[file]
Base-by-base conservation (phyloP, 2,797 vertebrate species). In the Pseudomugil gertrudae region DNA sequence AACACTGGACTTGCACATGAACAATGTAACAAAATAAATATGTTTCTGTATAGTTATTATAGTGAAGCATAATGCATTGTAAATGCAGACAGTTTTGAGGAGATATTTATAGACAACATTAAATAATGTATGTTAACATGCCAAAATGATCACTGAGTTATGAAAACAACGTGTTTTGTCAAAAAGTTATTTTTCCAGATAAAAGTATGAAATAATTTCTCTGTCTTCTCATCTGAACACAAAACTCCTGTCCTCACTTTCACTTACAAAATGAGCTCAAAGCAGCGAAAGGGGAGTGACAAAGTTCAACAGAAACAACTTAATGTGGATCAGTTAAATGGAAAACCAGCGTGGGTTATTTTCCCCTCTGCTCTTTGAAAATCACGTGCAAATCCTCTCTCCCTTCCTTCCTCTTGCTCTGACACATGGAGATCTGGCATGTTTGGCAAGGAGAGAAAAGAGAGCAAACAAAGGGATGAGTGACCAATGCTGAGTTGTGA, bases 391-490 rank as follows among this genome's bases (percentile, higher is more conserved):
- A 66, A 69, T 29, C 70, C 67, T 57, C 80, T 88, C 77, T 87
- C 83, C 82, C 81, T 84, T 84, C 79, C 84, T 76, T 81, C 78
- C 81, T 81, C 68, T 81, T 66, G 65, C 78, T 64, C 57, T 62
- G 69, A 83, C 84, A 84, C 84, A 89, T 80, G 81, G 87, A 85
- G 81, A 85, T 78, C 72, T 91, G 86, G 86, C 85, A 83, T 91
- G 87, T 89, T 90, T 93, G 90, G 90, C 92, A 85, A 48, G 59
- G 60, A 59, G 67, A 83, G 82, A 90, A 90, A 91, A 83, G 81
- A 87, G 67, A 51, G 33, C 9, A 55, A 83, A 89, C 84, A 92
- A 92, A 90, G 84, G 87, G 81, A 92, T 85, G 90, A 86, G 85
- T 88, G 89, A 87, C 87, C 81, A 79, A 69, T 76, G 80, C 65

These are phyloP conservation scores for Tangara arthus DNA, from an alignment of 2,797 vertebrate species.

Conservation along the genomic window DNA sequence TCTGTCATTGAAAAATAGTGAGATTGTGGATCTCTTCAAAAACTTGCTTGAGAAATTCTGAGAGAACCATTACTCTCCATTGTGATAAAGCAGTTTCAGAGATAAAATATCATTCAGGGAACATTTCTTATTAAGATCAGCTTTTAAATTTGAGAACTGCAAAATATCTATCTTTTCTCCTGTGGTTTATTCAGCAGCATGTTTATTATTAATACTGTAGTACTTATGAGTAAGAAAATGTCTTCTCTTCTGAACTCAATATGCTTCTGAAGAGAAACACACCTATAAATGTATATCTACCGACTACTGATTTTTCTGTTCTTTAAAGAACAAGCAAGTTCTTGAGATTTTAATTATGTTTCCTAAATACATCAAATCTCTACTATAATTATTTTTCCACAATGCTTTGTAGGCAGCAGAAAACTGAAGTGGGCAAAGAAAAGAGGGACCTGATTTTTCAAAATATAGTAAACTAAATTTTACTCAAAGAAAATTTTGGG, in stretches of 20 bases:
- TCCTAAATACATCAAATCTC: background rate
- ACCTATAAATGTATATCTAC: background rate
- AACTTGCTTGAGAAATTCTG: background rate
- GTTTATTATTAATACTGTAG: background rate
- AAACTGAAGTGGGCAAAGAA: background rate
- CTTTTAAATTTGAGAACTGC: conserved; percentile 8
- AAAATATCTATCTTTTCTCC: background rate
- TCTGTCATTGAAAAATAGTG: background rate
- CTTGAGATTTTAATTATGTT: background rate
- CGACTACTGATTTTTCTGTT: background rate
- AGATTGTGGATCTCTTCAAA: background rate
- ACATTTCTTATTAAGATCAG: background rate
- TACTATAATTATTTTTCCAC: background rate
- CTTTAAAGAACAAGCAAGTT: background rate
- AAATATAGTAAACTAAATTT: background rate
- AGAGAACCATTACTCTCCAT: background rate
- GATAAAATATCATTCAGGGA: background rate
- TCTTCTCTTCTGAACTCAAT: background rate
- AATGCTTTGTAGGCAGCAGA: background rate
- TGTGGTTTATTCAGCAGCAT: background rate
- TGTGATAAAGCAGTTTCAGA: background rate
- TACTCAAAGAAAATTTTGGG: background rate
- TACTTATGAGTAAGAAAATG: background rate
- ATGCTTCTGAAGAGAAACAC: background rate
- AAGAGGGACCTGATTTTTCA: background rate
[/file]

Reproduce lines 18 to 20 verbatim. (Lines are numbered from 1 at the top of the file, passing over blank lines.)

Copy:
- AAACTGAAGTGGGCAAAGAA: background rate
- CTTTTAAATTTGAGAACTGC: conserved; percentile 8
- AAAATATCTATCTTTTCTCC: background rate